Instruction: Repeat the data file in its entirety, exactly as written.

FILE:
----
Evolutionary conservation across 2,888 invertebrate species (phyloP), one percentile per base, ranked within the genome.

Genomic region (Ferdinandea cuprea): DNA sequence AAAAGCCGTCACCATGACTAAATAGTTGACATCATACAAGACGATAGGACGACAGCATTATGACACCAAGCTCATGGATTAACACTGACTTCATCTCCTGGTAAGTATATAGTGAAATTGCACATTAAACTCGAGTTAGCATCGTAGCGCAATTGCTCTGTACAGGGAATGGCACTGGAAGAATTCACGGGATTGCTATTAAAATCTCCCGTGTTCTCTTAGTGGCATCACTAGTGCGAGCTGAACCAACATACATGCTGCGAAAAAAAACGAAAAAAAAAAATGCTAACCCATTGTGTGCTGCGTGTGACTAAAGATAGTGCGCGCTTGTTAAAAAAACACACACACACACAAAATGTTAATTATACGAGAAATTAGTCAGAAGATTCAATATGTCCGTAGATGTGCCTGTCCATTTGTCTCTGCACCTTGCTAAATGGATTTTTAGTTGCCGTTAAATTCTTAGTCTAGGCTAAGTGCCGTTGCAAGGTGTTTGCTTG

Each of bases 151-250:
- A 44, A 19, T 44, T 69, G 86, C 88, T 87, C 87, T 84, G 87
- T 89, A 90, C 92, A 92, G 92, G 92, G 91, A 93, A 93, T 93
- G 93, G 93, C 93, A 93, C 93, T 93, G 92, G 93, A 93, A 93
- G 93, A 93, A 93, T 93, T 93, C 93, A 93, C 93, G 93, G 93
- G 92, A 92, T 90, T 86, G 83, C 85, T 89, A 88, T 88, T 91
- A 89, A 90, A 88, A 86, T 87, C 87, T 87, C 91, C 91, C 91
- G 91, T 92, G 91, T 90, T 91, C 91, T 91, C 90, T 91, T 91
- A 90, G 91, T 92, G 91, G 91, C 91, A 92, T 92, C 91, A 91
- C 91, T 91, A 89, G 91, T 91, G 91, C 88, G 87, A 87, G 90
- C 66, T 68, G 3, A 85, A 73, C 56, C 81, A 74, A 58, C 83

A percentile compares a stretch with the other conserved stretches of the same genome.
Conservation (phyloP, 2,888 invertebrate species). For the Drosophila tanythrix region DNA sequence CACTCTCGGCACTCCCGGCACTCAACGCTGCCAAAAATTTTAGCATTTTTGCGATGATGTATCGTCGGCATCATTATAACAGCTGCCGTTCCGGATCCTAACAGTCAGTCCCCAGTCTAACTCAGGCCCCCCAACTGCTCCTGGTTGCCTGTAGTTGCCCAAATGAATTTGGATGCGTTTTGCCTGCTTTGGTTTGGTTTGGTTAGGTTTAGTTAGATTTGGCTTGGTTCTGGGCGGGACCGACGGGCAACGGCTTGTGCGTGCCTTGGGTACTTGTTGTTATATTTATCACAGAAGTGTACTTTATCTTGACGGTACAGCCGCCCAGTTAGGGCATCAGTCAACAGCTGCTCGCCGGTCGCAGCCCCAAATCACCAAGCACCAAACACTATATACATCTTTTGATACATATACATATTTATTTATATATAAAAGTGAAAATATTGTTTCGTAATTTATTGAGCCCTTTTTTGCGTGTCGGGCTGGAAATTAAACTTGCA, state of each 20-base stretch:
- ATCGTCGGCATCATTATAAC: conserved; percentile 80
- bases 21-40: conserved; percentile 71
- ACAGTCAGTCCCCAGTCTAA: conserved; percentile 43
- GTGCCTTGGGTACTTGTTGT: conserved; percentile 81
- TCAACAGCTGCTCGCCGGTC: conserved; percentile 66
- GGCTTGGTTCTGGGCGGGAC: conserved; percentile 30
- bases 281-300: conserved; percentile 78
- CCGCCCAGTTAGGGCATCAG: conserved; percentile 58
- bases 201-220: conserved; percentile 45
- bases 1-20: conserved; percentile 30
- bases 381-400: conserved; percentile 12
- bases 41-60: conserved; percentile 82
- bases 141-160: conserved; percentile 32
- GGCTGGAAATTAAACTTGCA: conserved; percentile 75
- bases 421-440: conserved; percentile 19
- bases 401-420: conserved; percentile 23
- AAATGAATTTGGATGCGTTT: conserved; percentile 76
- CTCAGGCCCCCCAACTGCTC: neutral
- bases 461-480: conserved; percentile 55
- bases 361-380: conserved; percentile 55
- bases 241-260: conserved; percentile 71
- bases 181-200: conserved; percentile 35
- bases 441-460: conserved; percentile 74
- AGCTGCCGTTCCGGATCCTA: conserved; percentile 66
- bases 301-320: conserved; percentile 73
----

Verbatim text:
Evolutionary conservation across 2,888 invertebrate species (phyloP), one percentile per base, ranked within the genome.

Genomic region (Ferdinandea cuprea): DNA sequence AAAAGCCGTCACCATGACTAAATAGTTGACATCATACAAGACGATAGGACGACAGCATTATGACACCAAGCTCATGGATTAACACTGACTTCATCTCCTGGTAAGTATATAGTGAAATTGCACATTAAACTCGAGTTAGCATCGTAGCGCAATTGCTCTGTACAGGGAATGGCACTGGAAGAATTCACGGGATTGCTATTAAAATCTCCCGTGTTCTCTTAGTGGCATCACTAGTGCGAGCTGAACCAACATACATGCTGCGAAAAAAAACGAAAAAAAAAAATGCTAACCCATTGTGTGCTGCGTGTGACTAAAGATAGTGCGCGCTTGTTAAAAAAACACACACACACACAAAATGTTAATTATACGAGAAATTAGTCAGAAGATTCAATATGTCCGTAGATGTGCCTGTCCATTTGTCTCTGCACCTTGCTAAATGGATTTTTAGTTGCCGTTAAATTCTTAGTCTAGGCTAAGTGCCGTTGCAAGGTGTTTGCTTG

Each of bases 151-250:
- A 44, A 19, T 44, T 69, G 86, C 88, T 87, C 87, T 84, G 87
- T 89, A 90, C 92, A 92, G 92, G 92, G 91, A 93, A 93, T 93
- G 93, G 93, C 93, A 93, C 93, T 93, G 92, G 93, A 93, A 93
- G 93, A 93, A 93, T 93, T 93, C 93, A 93, C 93, G 93, G 93
- G 92, A 92, T 90, T 86, G 83, C 85, T 89, A 88, T 88, T 91
- A 89, A 90, A 88, A 86, T 87, C 87, T 87, C 91, C 91, C 91
- G 91, T 92, G 91, T 90, T 91, C 91, T 91, C 90, T 91, T 91
- A 90, G 91, T 92, G 91, G 91, C 91, A 92, T 92, C 91, A 91
- C 91, T 91, A 89, G 91, T 91, G 91, C 88, G 87, A 87, G 90
- C 66, T 68, G 3, A 85, A 73, C 56, C 81, A 74, A 58, C 83

A percentile compares a stretch with the other conserved stretches of the same genome.
Conservation (phyloP, 2,888 invertebrate species). For the Drosophila tanythrix region DNA sequence CACTCTCGGCACTCCCGGCACTCAACGCTGCCAAAAATTTTAGCATTTTTGCGATGATGTATCGTCGGCATCATTATAACAGCTGCCGTTCCGGATCCTAACAGTCAGTCCCCAGTCTAACTCAGGCCCCCCAACTGCTCCTGGTTGCCTGTAGTTGCCCAAATGAATTTGGATGCGTTTTGCCTGCTTTGGTTTGGTTTGGTTAGGTTTAGTTAGATTTGGCTTGGTTCTGGGCGGGACCGACGGGCAACGGCTTGTGCGTGCCTTGGGTACTTGTTGTTATATTTATCACAGAAGTGTACTTTATCTTGACGGTACAGCCGCCCAGTTAGGGCATCAGTCAACAGCTGCTCGCCGGTCGCAGCCCCAAATCACCAAGCACCAAACACTATATACATCTTTTGATACATATACATATTTATTTATATATAAAAGTGAAAATATTGTTTCGTAATTTATTGAGCCCTTTTTTGCGTGTCGGGCTGGAAATTAAACTTGCA, state of each 20-base stretch:
- ATCGTCGGCATCATTATAAC: conserved; percentile 80
- bases 21-40: conserved; percentile 71
- ACAGTCAGTCCCCAGTCTAA: conserved; percentile 43
- GTGCCTTGGGTACTTGTTGT: conserved; percentile 81
- TCAACAGCTGCTCGCCGGTC: conserved; percentile 66
- GGCTTGGTTCTGGGCGGGAC: conserved; percentile 30
- bases 281-300: conserved; percentile 78
- CCGCCCAGTTAGGGCATCAG: conserved; percentile 58
- bases 201-220: conserved; percentile 45
- bases 1-20: conserved; percentile 30
- bases 381-400: conserved; percentile 12
- bases 41-60: conserved; percentile 82
- bases 141-160: conserved; percentile 32
- GGCTGGAAATTAAACTTGCA: conserved; percentile 75
- bases 421-440: conserved; percentile 19
- bases 401-420: conserved; percentile 23
- AAATGAATTTGGATGCGTTT: conserved; percentile 76
- CTCAGGCCCCCCAACTGCTC: neutral
- bases 461-480: conserved; percentile 55
- bases 361-380: conserved; percentile 55
- bases 241-260: conserved; percentile 71
- bases 181-200: conserved; percentile 35
- bases 441-460: conserved; percentile 74
- AGCTGCCGTTCCGGATCCTA: conserved; percentile 66
- bases 301-320: conserved; percentile 73